Volume 46, Issue 2
  • ISSN 0155-0640
  • E-ISSN: 1833-7139
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This study presents the case of a multilingual refugee (Maji) of Kirundi, Swahili, French, and English, from Burundi living in the U.S., and examines the language ideologies and identities embedded in his transnational narratives. We analyze our focal participant’s multi-layered transnational experiences using Darvin and Norton’s (2015) model of investment that foregrounds the intersection of ideology, capital, and identity. Specifically, we center on dominant ideologies in Maji’s discourse and how he negotiated his ethnic, social class, and gendered identities. Our findings revealed that Maji, who adhered to discourses that promoted the English superiority, the prestige of dialectal forms of Swahili, Spanish, and English, and English as a global commodity displayed his awareness of language hierarchies and dominance. Yet, Maji, who drew on French for meaning-making, displayed contradictory ideas by framing French as a useless language in the U.S. as compared to English. Our study sheds light on the complexity of multilinguals’ identity construction and discusses pedagogical implications on how to support language minority students’ multilingualism.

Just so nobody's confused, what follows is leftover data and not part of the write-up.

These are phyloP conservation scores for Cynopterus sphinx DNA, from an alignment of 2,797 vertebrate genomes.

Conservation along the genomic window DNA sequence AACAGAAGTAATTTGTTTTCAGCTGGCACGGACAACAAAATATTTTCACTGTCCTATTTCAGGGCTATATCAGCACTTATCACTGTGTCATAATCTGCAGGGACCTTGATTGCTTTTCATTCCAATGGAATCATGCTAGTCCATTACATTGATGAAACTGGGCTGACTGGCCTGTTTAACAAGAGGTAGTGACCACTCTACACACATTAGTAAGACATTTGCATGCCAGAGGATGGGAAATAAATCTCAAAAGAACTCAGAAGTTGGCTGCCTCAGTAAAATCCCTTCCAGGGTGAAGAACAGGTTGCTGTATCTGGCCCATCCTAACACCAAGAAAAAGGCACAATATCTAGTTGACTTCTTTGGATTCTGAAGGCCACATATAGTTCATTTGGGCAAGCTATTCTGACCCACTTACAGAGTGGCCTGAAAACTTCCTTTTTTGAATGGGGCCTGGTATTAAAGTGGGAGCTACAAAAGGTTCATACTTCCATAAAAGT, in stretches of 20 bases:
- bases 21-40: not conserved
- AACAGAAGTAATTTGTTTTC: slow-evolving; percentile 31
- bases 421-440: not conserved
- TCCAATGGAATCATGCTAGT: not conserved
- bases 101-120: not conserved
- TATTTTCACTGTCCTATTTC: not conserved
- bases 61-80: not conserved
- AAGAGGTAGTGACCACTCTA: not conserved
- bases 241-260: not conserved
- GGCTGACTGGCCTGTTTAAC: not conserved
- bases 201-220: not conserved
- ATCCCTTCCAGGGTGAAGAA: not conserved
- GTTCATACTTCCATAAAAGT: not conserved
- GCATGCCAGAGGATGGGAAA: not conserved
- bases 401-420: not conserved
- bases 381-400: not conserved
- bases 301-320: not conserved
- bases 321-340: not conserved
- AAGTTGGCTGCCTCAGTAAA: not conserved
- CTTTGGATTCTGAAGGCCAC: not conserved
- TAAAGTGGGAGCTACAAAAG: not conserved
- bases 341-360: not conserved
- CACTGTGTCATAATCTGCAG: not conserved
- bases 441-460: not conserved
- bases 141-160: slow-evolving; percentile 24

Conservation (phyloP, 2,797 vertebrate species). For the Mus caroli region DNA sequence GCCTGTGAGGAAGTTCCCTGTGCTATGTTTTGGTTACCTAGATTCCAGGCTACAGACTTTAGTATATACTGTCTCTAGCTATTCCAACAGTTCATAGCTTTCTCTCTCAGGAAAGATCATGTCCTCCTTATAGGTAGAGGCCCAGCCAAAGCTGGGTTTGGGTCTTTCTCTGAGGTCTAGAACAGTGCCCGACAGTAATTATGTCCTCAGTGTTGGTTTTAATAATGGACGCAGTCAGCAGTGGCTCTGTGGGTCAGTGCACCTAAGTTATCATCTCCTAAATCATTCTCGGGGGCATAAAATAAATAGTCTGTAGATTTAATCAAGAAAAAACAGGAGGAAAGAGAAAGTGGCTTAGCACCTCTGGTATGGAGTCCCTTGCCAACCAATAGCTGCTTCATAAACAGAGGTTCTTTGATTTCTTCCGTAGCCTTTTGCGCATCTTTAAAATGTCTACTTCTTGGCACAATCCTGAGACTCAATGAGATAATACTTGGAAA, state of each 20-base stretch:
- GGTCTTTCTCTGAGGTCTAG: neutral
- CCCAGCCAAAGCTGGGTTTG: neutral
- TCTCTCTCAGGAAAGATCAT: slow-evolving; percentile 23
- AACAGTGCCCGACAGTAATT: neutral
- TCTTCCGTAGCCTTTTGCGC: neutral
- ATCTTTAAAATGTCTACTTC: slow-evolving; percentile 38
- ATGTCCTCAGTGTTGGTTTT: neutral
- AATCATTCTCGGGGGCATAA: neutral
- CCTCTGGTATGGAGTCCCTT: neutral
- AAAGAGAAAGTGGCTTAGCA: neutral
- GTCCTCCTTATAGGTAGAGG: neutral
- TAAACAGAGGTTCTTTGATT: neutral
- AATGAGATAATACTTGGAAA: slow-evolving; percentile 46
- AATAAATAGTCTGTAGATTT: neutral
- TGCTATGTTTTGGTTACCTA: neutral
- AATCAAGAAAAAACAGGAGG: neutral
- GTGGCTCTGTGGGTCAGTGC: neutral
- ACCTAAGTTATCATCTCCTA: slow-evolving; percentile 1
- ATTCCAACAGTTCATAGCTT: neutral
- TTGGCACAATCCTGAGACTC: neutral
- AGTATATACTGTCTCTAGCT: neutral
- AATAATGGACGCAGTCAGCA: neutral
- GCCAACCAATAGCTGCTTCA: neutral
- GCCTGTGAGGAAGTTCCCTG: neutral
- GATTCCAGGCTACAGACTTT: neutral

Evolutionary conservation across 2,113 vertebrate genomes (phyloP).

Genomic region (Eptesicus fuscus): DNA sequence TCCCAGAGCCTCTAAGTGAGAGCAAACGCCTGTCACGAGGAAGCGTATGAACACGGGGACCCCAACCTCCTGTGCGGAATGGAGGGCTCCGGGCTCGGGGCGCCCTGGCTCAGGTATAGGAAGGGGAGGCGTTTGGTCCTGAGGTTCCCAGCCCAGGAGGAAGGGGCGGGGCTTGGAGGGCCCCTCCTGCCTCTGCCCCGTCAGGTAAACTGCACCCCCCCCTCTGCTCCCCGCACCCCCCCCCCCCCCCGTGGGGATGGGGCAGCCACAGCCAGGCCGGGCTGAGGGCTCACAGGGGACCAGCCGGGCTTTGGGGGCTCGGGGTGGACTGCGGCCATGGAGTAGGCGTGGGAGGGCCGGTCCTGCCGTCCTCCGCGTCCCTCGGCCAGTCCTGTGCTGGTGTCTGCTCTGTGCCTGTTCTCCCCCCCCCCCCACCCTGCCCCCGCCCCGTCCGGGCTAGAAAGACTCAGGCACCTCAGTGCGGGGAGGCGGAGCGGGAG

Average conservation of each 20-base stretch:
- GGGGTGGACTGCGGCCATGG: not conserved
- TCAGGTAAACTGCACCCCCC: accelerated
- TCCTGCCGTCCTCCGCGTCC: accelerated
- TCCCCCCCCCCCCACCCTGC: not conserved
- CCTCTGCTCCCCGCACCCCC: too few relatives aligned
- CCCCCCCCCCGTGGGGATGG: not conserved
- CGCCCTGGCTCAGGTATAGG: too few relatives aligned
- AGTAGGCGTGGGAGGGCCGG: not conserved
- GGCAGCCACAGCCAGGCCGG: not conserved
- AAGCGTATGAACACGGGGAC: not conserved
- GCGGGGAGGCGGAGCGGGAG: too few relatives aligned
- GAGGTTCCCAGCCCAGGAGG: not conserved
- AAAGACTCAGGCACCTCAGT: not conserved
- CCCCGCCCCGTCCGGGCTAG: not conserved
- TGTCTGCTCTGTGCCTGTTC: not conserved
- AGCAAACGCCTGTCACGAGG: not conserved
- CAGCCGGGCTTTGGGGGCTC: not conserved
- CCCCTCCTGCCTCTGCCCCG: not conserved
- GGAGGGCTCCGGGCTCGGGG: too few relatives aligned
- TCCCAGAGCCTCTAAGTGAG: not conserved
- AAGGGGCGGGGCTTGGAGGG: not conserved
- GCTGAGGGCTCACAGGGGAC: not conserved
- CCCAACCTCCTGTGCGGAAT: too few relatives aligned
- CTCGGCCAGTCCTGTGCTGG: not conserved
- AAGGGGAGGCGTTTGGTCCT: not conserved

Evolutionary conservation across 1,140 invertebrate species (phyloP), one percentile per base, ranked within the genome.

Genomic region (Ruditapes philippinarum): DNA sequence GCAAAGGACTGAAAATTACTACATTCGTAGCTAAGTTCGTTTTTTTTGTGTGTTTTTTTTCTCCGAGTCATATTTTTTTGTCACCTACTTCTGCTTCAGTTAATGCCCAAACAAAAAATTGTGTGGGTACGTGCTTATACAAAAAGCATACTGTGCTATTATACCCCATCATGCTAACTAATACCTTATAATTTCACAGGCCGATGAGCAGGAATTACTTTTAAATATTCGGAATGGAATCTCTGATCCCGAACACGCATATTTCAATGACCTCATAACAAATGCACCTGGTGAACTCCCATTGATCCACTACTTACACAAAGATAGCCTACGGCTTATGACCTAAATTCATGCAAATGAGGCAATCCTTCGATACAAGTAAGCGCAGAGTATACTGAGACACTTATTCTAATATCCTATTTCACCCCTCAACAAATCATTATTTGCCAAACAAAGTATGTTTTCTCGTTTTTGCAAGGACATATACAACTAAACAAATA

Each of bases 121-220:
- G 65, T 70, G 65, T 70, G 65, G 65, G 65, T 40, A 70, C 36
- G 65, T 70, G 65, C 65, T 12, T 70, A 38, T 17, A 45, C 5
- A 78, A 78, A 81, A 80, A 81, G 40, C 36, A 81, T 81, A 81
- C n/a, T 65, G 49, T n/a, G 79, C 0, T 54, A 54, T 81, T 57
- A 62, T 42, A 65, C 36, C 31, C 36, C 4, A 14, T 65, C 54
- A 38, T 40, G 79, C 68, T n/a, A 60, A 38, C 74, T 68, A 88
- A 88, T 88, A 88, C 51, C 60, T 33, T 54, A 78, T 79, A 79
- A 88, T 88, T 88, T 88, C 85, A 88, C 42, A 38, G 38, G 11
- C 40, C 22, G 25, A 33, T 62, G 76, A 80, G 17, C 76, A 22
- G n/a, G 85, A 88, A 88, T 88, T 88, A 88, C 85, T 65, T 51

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  • Article Type: Research Article
Keyword(s): identity; investment; multilingual; refugee; transnational
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